Thursday, February 21, 2008

We've Got Company

It's long been claimed that the most said line in cinema history is "Let's get out of here." Not until the IMDb compiles a master database of the transcripts of every film and only after the appropriate algorithms are written will we ever know this for sure, but this is what the scholars have agreed upon.

For quite some time I have mantained that the second-most said line in cinema history is "We've got company." Of course, I know I probably won't ever be proved correct on this -- it's probably something else completely (though we can certainly rule out "Aren't you a little short for a Stormtrooper?" and "We're gonna need a bigger boat") -- but this seems as likely a candidate as one might think up.

Over the years I have wondered in what films did the first utterances of these lines take place and now and then I see an early example on TV and think to write it down (but never do). But then yesterday, while re-watching The Treasure of the Sierra Madre (1947), I came across a new frontrunner for earliest known use of "We've got company." On their way back off the mountain, while sitting around the campfire, some [Mexican] Indians approach the campsite prompting Walter Huston to deliver the line. (note: he technically says "It looks like we've got company," but I think the judges would rule that this more than qualifies as a match)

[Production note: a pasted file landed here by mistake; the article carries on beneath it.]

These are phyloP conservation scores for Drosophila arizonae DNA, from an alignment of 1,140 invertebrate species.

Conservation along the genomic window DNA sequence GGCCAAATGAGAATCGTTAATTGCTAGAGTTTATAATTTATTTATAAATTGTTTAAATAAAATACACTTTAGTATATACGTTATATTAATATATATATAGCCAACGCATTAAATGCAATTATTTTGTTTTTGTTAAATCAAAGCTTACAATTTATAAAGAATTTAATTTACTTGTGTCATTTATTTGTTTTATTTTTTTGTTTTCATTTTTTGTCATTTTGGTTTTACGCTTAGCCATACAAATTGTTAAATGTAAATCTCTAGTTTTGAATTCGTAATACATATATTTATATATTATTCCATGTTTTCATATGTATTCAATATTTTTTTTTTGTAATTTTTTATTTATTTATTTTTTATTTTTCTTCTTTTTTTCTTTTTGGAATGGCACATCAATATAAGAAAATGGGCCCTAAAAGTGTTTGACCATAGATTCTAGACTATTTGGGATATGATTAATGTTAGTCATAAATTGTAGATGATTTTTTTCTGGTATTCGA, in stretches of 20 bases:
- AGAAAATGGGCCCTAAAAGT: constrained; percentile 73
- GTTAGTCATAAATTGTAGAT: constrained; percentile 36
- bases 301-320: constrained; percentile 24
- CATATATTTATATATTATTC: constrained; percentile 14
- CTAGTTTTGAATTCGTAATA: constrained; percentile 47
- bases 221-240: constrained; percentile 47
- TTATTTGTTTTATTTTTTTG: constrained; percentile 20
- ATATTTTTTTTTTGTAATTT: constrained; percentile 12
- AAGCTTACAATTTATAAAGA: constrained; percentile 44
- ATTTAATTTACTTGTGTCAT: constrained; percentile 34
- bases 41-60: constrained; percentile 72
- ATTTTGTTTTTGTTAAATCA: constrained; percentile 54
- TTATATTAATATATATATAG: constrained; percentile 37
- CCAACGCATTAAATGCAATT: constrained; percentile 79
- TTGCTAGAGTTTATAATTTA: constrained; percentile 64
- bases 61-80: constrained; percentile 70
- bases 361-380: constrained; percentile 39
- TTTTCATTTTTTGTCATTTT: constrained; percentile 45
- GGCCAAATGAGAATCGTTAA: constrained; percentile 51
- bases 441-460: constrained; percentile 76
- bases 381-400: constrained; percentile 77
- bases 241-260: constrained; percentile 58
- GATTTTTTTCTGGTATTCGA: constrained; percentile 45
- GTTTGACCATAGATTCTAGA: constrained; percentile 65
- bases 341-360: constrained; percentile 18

[temporary image; will replace with screen grab w/subtitle track from 00:00:00, Warner Bros. 2-disc special edition]

So, there you go. If you have an example of the line being used earlier, please send it in. Similarly send in early examples of "Let's get out of here."

Labels: , ,

Saturday, February 16, 2008

Spiderwick Chronicles poster (artwork by Dan Brown)

(seriously, I'll stop all this silliness before this place turns into a 'movie posters and homage' blog)

(bottom-right: da Vinci's Vitruvian Man, circa 1492)

Labels: , , , ,

Sunday, February 10, 2008

Golden Compass: The Rumple Minze Ads Strike Back

(again, no photo copy required)

Labels: , , , , ,

Saturday, February 09, 2008

Chronicles of Narnia: Return of the Rumple Minze Ads

(the images speak for themselves)

Labels: , , , , ,

Friday, February 08, 2008

Am I the only one who sees this?

I realize Ms. Spears passed media frenzy a long time ago and way, way before this week's issue of Rolling Stone cover story (Britney Spears: Inside and American Tragedy, issue #1046) but, seriously, is it just me who sees this? Feel free to bang me over the head with reality, but this one really jumps off the page at me.

(note: this is a follow-up to a comparison I made between posters from The Chronicles of Narnia and the Rumple Minze magazine ads from the 80s -- both campaigns featuring women riding giant polar bears. I will try to dig them up a bit later.)

Labels: , , , ,